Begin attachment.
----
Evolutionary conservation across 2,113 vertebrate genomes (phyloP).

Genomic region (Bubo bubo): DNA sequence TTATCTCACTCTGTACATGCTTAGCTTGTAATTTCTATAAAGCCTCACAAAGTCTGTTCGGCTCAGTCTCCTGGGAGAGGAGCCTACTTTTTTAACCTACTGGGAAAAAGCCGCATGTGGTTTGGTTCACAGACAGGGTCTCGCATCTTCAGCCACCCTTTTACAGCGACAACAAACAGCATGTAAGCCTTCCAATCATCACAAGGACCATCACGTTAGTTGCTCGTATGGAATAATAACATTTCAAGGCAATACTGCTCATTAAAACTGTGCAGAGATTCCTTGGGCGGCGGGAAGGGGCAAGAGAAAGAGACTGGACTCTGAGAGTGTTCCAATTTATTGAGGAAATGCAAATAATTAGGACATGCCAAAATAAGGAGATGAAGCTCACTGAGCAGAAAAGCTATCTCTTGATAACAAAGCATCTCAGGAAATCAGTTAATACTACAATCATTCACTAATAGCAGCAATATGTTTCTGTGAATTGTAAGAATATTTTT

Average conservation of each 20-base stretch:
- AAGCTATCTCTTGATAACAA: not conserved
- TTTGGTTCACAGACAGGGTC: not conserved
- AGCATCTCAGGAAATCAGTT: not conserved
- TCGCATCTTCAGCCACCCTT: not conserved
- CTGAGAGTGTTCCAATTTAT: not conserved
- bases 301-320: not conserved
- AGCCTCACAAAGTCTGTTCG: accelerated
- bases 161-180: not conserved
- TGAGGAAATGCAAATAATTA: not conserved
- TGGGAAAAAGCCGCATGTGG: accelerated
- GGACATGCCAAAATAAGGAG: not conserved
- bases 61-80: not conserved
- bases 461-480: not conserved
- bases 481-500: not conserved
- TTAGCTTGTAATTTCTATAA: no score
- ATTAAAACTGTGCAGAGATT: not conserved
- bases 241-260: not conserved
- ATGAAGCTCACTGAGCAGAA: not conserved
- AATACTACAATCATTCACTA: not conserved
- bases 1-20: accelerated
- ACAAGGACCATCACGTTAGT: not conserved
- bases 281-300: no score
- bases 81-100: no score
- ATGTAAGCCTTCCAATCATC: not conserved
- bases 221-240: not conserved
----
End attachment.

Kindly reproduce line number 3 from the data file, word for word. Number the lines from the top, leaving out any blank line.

Average conservation of each 20-base stretch: